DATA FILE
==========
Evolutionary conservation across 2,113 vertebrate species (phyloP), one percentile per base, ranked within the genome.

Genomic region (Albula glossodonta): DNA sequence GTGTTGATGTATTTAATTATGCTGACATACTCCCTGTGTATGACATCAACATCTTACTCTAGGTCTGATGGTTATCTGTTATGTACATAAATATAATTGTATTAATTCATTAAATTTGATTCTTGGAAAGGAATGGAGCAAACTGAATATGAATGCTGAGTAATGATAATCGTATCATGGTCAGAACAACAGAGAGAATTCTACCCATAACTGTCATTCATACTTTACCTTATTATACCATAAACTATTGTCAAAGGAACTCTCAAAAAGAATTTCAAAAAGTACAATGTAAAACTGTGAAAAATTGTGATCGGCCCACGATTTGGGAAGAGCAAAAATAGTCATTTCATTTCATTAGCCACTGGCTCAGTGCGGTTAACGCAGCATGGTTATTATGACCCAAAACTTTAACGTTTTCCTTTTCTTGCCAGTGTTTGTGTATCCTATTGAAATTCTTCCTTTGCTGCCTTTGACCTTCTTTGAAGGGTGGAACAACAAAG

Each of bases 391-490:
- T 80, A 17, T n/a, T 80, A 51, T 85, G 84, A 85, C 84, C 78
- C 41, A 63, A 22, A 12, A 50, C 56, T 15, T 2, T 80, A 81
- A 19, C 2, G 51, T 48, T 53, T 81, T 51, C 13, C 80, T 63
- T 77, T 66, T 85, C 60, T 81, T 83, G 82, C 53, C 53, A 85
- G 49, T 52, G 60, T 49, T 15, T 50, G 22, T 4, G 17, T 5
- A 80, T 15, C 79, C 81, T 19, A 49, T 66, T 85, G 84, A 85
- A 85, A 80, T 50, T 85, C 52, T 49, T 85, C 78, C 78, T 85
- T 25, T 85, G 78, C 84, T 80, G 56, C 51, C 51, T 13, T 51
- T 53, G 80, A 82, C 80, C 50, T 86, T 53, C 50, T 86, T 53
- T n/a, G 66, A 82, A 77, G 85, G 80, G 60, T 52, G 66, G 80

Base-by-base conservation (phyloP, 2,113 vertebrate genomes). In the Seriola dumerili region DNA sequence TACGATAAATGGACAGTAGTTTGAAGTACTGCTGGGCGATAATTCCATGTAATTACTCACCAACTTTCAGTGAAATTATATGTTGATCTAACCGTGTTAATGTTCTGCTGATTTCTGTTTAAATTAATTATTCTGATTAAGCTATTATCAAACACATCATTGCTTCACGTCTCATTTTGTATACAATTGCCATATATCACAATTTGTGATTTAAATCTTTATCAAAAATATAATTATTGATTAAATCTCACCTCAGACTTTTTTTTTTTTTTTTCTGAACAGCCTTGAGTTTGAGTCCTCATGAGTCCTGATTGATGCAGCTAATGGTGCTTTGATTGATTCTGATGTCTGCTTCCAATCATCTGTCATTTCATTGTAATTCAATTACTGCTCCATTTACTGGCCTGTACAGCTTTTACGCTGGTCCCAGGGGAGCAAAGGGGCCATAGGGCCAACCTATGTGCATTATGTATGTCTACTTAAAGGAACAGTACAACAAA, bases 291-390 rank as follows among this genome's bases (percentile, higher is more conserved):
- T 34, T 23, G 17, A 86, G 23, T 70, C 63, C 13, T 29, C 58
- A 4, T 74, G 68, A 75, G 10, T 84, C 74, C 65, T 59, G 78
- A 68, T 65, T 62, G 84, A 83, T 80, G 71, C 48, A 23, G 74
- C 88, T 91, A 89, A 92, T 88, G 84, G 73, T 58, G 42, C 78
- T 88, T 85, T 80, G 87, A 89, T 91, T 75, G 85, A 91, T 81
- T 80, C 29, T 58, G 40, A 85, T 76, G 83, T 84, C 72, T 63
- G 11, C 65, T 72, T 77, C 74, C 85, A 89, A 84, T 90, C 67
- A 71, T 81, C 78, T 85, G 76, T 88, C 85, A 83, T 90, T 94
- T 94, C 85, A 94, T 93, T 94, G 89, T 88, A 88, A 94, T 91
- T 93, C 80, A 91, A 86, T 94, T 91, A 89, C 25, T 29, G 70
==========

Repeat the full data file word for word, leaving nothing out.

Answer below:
Evolutionary conservation across 2,113 vertebrate species (phyloP), one percentile per base, ranked within the genome.

Genomic region (Albula glossodonta): DNA sequence GTGTTGATGTATTTAATTATGCTGACATACTCCCTGTGTATGACATCAACATCTTACTCTAGGTCTGATGGTTATCTGTTATGTACATAAATATAATTGTATTAATTCATTAAATTTGATTCTTGGAAAGGAATGGAGCAAACTGAATATGAATGCTGAGTAATGATAATCGTATCATGGTCAGAACAACAGAGAGAATTCTACCCATAACTGTCATTCATACTTTACCTTATTATACCATAAACTATTGTCAAAGGAACTCTCAAAAAGAATTTCAAAAAGTACAATGTAAAACTGTGAAAAATTGTGATCGGCCCACGATTTGGGAAGAGCAAAAATAGTCATTTCATTTCATTAGCCACTGGCTCAGTGCGGTTAACGCAGCATGGTTATTATGACCCAAAACTTTAACGTTTTCCTTTTCTTGCCAGTGTTTGTGTATCCTATTGAAATTCTTCCTTTGCTGCCTTTGACCTTCTTTGAAGGGTGGAACAACAAAG

Each of bases 391-490:
- T 80, A 17, T n/a, T 80, A 51, T 85, G 84, A 85, C 84, C 78
- C 41, A 63, A 22, A 12, A 50, C 56, T 15, T 2, T 80, A 81
- A 19, C 2, G 51, T 48, T 53, T 81, T 51, C 13, C 80, T 63
- T 77, T 66, T 85, C 60, T 81, T 83, G 82, C 53, C 53, A 85
- G 49, T 52, G 60, T 49, T 15, T 50, G 22, T 4, G 17, T 5
- A 80, T 15, C 79, C 81, T 19, A 49, T 66, T 85, G 84, A 85
- A 85, A 80, T 50, T 85, C 52, T 49, T 85, C 78, C 78, T 85
- T 25, T 85, G 78, C 84, T 80, G 56, C 51, C 51, T 13, T 51
- T 53, G 80, A 82, C 80, C 50, T 86, T 53, C 50, T 86, T 53
- T n/a, G 66, A 82, A 77, G 85, G 80, G 60, T 52, G 66, G 80

Base-by-base conservation (phyloP, 2,113 vertebrate genomes). In the Seriola dumerili region DNA sequence TACGATAAATGGACAGTAGTTTGAAGTACTGCTGGGCGATAATTCCATGTAATTACTCACCAACTTTCAGTGAAATTATATGTTGATCTAACCGTGTTAATGTTCTGCTGATTTCTGTTTAAATTAATTATTCTGATTAAGCTATTATCAAACACATCATTGCTTCACGTCTCATTTTGTATACAATTGCCATATATCACAATTTGTGATTTAAATCTTTATCAAAAATATAATTATTGATTAAATCTCACCTCAGACTTTTTTTTTTTTTTTTCTGAACAGCCTTGAGTTTGAGTCCTCATGAGTCCTGATTGATGCAGCTAATGGTGCTTTGATTGATTCTGATGTCTGCTTCCAATCATCTGTCATTTCATTGTAATTCAATTACTGCTCCATTTACTGGCCTGTACAGCTTTTACGCTGGTCCCAGGGGAGCAAAGGGGCCATAGGGCCAACCTATGTGCATTATGTATGTCTACTTAAAGGAACAGTACAACAAA, bases 291-390 rank as follows among this genome's bases (percentile, higher is more conserved):
- T 34, T 23, G 17, A 86, G 23, T 70, C 63, C 13, T 29, C 58
- A 4, T 74, G 68, A 75, G 10, T 84, C 74, C 65, T 59, G 78
- A 68, T 65, T 62, G 84, A 83, T 80, G 71, C 48, A 23, G 74
- C 88, T 91, A 89, A 92, T 88, G 84, G 73, T 58, G 42, C 78
- T 88, T 85, T 80, G 87, A 89, T 91, T 75, G 85, A 91, T 81
- T 80, C 29, T 58, G 40, A 85, T 76, G 83, T 84, C 72, T 63
- G 11, C 65, T 72, T 77, C 74, C 85, A 89, A 84, T 90, C 67
- A 71, T 81, C 78, T 85, G 76, T 88, C 85, A 83, T 90, T 94
- T 94, C 85, A 94, T 93, T 94, G 89, T 88, A 88, A 94, T 91
- T 93, C 80, A 91, A 86, T 94, T 91, A 89, C 25, T 29, G 70